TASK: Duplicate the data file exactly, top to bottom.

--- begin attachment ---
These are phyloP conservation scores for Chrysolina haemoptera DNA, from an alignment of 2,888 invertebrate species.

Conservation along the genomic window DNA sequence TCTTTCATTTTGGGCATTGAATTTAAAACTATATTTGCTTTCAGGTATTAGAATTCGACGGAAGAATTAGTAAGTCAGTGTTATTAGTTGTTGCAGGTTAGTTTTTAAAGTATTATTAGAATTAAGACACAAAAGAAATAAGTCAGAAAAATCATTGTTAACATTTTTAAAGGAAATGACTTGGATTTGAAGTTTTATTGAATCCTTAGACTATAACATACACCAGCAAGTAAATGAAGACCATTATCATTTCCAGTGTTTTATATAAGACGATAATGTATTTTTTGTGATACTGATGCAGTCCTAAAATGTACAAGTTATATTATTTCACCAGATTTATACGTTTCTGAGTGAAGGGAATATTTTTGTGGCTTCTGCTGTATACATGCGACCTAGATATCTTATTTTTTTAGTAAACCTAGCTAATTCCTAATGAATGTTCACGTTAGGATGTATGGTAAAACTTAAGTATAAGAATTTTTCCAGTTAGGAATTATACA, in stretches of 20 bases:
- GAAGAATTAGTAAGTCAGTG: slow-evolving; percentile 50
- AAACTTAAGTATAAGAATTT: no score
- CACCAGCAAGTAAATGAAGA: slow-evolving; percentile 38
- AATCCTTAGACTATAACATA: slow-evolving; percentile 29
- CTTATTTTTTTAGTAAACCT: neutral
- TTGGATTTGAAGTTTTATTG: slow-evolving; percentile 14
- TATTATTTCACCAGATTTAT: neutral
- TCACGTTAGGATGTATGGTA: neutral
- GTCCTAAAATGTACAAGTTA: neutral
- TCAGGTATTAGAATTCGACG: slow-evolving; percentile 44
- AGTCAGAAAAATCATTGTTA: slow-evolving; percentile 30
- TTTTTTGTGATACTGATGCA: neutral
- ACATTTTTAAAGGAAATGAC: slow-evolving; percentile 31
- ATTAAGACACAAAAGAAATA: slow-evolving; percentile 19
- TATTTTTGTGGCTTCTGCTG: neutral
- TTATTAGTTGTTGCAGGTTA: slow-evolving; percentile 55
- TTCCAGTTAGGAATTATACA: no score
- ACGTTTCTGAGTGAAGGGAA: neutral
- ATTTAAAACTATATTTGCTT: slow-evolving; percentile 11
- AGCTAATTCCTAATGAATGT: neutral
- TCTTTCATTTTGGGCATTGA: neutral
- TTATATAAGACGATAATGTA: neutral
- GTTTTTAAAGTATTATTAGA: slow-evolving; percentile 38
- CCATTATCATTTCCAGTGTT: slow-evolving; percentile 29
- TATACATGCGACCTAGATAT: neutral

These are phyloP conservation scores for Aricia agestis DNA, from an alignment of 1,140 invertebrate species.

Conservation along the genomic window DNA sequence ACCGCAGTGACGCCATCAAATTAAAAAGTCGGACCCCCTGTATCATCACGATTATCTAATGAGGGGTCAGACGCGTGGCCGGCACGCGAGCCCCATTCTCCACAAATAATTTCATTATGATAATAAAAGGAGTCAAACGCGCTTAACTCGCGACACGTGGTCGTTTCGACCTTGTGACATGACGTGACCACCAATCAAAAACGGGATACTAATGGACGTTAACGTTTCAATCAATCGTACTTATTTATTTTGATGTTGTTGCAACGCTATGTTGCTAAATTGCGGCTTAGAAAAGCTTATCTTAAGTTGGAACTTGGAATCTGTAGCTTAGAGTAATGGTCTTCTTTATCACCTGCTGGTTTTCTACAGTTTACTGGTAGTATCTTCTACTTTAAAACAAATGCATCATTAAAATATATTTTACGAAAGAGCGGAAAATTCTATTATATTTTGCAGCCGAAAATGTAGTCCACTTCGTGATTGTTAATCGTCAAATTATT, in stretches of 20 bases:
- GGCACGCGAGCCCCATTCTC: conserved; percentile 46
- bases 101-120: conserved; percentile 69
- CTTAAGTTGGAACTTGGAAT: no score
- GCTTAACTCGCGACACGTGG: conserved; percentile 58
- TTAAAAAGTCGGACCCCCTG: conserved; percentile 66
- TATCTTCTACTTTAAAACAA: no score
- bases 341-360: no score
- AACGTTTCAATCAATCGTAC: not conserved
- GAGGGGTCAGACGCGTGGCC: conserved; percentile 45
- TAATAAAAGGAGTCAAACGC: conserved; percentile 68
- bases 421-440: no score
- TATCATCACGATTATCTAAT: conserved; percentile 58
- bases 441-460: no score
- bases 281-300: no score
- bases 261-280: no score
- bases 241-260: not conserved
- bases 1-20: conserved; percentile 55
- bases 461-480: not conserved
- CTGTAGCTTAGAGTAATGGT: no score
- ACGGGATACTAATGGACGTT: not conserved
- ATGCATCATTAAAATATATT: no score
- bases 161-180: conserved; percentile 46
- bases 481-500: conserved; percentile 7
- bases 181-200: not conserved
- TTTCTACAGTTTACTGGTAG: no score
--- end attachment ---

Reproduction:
These are phyloP conservation scores for Chrysolina haemoptera DNA, from an alignment of 2,888 invertebrate species.

Conservation along the genomic window DNA sequence TCTTTCATTTTGGGCATTGAATTTAAAACTATATTTGCTTTCAGGTATTAGAATTCGACGGAAGAATTAGTAAGTCAGTGTTATTAGTTGTTGCAGGTTAGTTTTTAAAGTATTATTAGAATTAAGACACAAAAGAAATAAGTCAGAAAAATCATTGTTAACATTTTTAAAGGAAATGACTTGGATTTGAAGTTTTATTGAATCCTTAGACTATAACATACACCAGCAAGTAAATGAAGACCATTATCATTTCCAGTGTTTTATATAAGACGATAATGTATTTTTTGTGATACTGATGCAGTCCTAAAATGTACAAGTTATATTATTTCACCAGATTTATACGTTTCTGAGTGAAGGGAATATTTTTGTGGCTTCTGCTGTATACATGCGACCTAGATATCTTATTTTTTTAGTAAACCTAGCTAATTCCTAATGAATGTTCACGTTAGGATGTATGGTAAAACTTAAGTATAAGAATTTTTCCAGTTAGGAATTATACA, in stretches of 20 bases:
- GAAGAATTAGTAAGTCAGTG: slow-evolving; percentile 50
- AAACTTAAGTATAAGAATTT: no score
- CACCAGCAAGTAAATGAAGA: slow-evolving; percentile 38
- AATCCTTAGACTATAACATA: slow-evolving; percentile 29
- CTTATTTTTTTAGTAAACCT: neutral
- TTGGATTTGAAGTTTTATTG: slow-evolving; percentile 14
- TATTATTTCACCAGATTTAT: neutral
- TCACGTTAGGATGTATGGTA: neutral
- GTCCTAAAATGTACAAGTTA: neutral
- TCAGGTATTAGAATTCGACG: slow-evolving; percentile 44
- AGTCAGAAAAATCATTGTTA: slow-evolving; percentile 30
- TTTTTTGTGATACTGATGCA: neutral
- ACATTTTTAAAGGAAATGAC: slow-evolving; percentile 31
- ATTAAGACACAAAAGAAATA: slow-evolving; percentile 19
- TATTTTTGTGGCTTCTGCTG: neutral
- TTATTAGTTGTTGCAGGTTA: slow-evolving; percentile 55
- TTCCAGTTAGGAATTATACA: no score
- ACGTTTCTGAGTGAAGGGAA: neutral
- ATTTAAAACTATATTTGCTT: slow-evolving; percentile 11
- AGCTAATTCCTAATGAATGT: neutral
- TCTTTCATTTTGGGCATTGA: neutral
- TTATATAAGACGATAATGTA: neutral
- GTTTTTAAAGTATTATTAGA: slow-evolving; percentile 38
- CCATTATCATTTCCAGTGTT: slow-evolving; percentile 29
- TATACATGCGACCTAGATAT: neutral

These are phyloP conservation scores for Aricia agestis DNA, from an alignment of 1,140 invertebrate species.

Conservation along the genomic window DNA sequence ACCGCAGTGACGCCATCAAATTAAAAAGTCGGACCCCCTGTATCATCACGATTATCTAATGAGGGGTCAGACGCGTGGCCGGCACGCGAGCCCCATTCTCCACAAATAATTTCATTATGATAATAAAAGGAGTCAAACGCGCTTAACTCGCGACACGTGGTCGTTTCGACCTTGTGACATGACGTGACCACCAATCAAAAACGGGATACTAATGGACGTTAACGTTTCAATCAATCGTACTTATTTATTTTGATGTTGTTGCAACGCTATGTTGCTAAATTGCGGCTTAGAAAAGCTTATCTTAAGTTGGAACTTGGAATCTGTAGCTTAGAGTAATGGTCTTCTTTATCACCTGCTGGTTTTCTACAGTTTACTGGTAGTATCTTCTACTTTAAAACAAATGCATCATTAAAATATATTTTACGAAAGAGCGGAAAATTCTATTATATTTTGCAGCCGAAAATGTAGTCCACTTCGTGATTGTTAATCGTCAAATTATT, in stretches of 20 bases:
- GGCACGCGAGCCCCATTCTC: conserved; percentile 46
- bases 101-120: conserved; percentile 69
- CTTAAGTTGGAACTTGGAAT: no score
- GCTTAACTCGCGACACGTGG: conserved; percentile 58
- TTAAAAAGTCGGACCCCCTG: conserved; percentile 66
- TATCTTCTACTTTAAAACAA: no score
- bases 341-360: no score
- AACGTTTCAATCAATCGTAC: not conserved
- GAGGGGTCAGACGCGTGGCC: conserved; percentile 45
- TAATAAAAGGAGTCAAACGC: conserved; percentile 68
- bases 421-440: no score
- TATCATCACGATTATCTAAT: conserved; percentile 58
- bases 441-460: no score
- bases 281-300: no score
- bases 261-280: no score
- bases 241-260: not conserved
- bases 1-20: conserved; percentile 55
- bases 461-480: not conserved
- CTGTAGCTTAGAGTAATGGT: no score
- ACGGGATACTAATGGACGTT: not conserved
- ATGCATCATTAAAATATATT: no score
- bases 161-180: conserved; percentile 46
- bases 481-500: conserved; percentile 7
- bases 181-200: not conserved
- TTTCTACAGTTTACTGGTAG: no score